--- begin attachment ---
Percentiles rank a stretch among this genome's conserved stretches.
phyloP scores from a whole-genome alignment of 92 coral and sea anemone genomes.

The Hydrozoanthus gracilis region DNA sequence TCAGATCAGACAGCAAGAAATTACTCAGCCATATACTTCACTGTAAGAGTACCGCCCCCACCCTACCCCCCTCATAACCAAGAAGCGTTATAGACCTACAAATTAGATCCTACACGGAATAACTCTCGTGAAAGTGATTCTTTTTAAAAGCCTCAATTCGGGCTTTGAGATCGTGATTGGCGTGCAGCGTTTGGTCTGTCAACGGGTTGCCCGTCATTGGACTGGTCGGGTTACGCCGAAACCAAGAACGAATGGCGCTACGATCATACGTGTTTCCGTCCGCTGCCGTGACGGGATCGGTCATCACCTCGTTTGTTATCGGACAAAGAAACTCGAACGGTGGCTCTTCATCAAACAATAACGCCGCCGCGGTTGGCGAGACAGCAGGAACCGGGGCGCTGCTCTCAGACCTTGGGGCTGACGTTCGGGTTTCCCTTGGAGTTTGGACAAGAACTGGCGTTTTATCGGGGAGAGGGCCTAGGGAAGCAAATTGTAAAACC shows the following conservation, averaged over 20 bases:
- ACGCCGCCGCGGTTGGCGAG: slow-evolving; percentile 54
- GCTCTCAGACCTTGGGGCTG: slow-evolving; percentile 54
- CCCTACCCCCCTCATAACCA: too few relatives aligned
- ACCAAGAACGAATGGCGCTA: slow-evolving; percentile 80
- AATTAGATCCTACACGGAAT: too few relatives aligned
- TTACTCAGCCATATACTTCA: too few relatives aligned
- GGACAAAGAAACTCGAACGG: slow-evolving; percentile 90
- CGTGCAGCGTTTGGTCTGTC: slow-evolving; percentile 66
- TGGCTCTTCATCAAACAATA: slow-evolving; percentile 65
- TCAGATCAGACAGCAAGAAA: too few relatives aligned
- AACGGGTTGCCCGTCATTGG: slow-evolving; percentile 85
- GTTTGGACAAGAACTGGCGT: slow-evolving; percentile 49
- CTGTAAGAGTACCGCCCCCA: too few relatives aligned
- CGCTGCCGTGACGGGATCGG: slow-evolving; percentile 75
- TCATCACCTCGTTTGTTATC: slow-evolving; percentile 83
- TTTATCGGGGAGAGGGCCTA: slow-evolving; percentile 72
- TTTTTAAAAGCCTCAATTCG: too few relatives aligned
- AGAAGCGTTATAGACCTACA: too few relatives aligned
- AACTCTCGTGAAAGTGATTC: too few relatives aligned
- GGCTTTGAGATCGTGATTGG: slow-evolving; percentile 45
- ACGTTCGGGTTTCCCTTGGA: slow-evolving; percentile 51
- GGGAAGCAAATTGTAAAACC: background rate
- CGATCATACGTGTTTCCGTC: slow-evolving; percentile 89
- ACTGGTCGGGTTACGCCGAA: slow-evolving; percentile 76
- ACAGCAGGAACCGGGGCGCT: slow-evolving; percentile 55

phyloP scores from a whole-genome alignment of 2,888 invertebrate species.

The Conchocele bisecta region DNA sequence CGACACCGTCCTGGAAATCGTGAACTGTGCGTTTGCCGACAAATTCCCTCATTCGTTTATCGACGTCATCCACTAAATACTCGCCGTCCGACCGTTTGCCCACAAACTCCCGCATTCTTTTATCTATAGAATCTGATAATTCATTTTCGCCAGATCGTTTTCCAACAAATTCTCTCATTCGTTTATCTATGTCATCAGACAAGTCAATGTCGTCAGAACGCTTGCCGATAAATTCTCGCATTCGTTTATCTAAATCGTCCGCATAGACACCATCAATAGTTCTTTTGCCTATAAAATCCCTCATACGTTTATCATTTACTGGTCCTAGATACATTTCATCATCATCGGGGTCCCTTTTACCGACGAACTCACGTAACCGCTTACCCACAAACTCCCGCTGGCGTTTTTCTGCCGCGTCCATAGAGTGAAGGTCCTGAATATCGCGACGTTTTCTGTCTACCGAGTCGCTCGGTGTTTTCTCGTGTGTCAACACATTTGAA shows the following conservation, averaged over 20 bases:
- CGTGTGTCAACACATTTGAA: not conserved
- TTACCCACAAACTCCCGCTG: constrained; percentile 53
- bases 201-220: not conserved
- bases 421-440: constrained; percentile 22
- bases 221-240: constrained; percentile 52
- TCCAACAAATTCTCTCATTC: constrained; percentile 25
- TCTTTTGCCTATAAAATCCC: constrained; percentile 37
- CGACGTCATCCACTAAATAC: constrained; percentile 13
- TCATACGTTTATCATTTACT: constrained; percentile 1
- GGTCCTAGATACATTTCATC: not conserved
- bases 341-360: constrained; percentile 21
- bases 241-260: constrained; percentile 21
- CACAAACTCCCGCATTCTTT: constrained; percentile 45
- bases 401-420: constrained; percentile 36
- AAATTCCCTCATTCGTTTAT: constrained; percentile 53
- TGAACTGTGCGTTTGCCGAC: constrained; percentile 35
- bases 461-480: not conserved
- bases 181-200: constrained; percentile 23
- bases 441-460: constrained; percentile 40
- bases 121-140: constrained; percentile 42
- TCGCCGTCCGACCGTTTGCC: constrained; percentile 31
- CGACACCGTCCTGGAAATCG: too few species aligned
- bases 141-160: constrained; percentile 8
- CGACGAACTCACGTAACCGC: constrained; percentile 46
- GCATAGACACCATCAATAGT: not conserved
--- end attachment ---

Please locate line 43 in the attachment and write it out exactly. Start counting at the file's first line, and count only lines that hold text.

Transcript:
- CACAAACTCCCGCATTCTTT: constrained; percentile 45